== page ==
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dFGF2: Protein to Treat Stroke
This invention resulted from Berry’s thesis research into compounds called glycosaminoglycans, which are complex sugar polymers. The best-known of these molecules is the anticoagulant heparin. Heparin-like glycosaminoglycans, formally known as heparin/heparan sulfate-like glycosaminoglcyans (HSGAGs), are present on the surface of every cell in the body. HSGAGs have 48 building blocks – compared to DNA, which has four, and proteins, which have 20. They can interact with a number of important proteins because of the significantly higher number of possible HSGAG sequences.

Berry investigated the way heparin interacts with a particular type of fibroblast growth factor protein called FGF2, which is involved in the formation of new blood vessels. He discovered a way to optimize FGF2 to treat stroke.

For FGF2 to have an effect on cells, it needs to form a dimer, where two FGF2s come together. Heparin and other HSGAGs facilitate this dimerization process. The dimerized FGF2s form a complex with two cell surface receptors. This entire five-member complex is brought into the cells, leading to the cellular response.

The new protein Berry et al. created, called dFGF2 or dimerized FGF2, functions as the two FGF2 molecules brought together by heparin. It thereby serves as three components of the five-member signaling complex. This entirely eliminates the need for the heparin component. Cells therefore respond to dFGF2 at a lower dose than they do for FGF2. Cells can also respond more to dFGF2 than to FGF2.

The dFGF2 protein reduces the variability in obtaining a cellular response. For the treatment of stroke, dFGF2 has a stronger effect than FGF2 and can produce its effect at a lower dose, reducing the chance for side effects.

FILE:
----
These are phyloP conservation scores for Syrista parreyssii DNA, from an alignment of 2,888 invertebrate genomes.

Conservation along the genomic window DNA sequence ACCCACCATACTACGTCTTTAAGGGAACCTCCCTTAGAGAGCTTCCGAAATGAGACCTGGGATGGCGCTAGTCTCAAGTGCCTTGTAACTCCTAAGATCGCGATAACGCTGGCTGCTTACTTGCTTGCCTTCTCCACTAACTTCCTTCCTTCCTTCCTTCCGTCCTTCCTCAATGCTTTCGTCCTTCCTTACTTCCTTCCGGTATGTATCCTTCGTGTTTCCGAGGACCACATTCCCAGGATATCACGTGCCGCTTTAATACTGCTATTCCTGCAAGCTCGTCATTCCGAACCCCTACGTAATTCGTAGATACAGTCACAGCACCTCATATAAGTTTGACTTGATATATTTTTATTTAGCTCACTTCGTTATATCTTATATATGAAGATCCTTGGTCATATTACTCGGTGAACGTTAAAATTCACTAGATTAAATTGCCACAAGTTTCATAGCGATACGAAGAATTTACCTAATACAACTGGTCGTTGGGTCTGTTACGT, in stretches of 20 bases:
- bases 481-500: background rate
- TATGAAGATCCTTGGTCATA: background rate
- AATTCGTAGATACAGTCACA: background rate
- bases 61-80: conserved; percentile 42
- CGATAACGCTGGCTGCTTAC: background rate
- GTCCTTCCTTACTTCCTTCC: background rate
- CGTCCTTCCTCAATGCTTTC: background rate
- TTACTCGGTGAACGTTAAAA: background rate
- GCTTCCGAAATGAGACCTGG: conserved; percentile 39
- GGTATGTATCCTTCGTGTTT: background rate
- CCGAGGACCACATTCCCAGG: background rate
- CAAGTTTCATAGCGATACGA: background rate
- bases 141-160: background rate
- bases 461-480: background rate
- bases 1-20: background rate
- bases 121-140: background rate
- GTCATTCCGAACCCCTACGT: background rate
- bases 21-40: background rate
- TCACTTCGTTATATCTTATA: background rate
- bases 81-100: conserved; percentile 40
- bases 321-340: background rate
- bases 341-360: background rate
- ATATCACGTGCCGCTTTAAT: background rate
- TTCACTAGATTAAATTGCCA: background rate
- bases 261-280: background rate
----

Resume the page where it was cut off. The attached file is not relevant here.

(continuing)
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Internalized Heparin for Cancer
Berry discovered another use for heparin as a treatment for cancer. He discovered that when heparin, which is negatively charged, binds to a biodegradable polymer called a poly(B-amino ester), it results in a positively charged complex, about 200 nm in diameter.

Cells have a tendency to take up positively charged substances of ~200 nm or less in diameter through a process called endocytosis. Cancer cells have a faster rate of endocytosis than most normal cells. As a result, the polymer-heparin conjugate is selectively taken up by the cancer cells and the heparin is delivered to them without affecting the other healthy cells. This eliminates the side-effects common in treatments such as chemotherapies, which attack both healthy and cancerous cells.

Certain varieties of the poly(B-amino ester) polymers are better for certain types of cancers, so they can be matched for maximum effectiveness.

Cancer Magnet
In addition to its use as an internal delivery mechanism for heparin, Berry developed a new procedure to use heparin externally, as well. His self-described “cancer Band-Aid®” is a surface coating made from various complex sugars, including heparin. Although different coatings can have different functions, two specific sugars can cause cancer cells to bind to the surface, where their growth is prevented and from which they do not metastasize. Berry envisions this device being used after a surgery, such as the type used to remove melanoma, to ensure any “leftover” cancer cells are extracted from the body.

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Hydrogen gas is currently produced on an industrial scale, primarily for petroleum refining, using two techniques: electrolysis and steam methane reforming. Two techniques have been developed to produce hydrogen biologically from bacteria. The two biological hydrogen processes reduce the pollution and costs associated with steam methane reforming.

The first biological technique uses water to convert carbon monoxide to carbon dioxide and hydrogen. This reaction is currently part of steam methane reforming and is known as the water-gas shift reaction. In the current technique, a high-temperature environment and certain metal catalysis, such as a zinc-oxide, are required. This reaction has been estimated to consume up to 15% of the total operating costs of steam methane reforming, or between $0.76 and $1.70 per gigajoule.

The replacement technique Berry helped develop involves engineering specific bacteria to readily consume carbon monoxide from their environment. These bacteria have an enzyme complex that can undergo the same reaction as occurs in steam methane reforming, and are limited only by how much carbon monoxide they can consume. Estimates for a “biological water-gas shift” suggest operating costs of only $0.52 per gigajoule, with low capital costs of only $0.14 per gigajoule per year.

The second technique uses several engineering steps to replace the entire steam methane reforming process. Ten times more efficient than the biological processes, it could greatly undercut the costs of steam methane reforming techniques used today.

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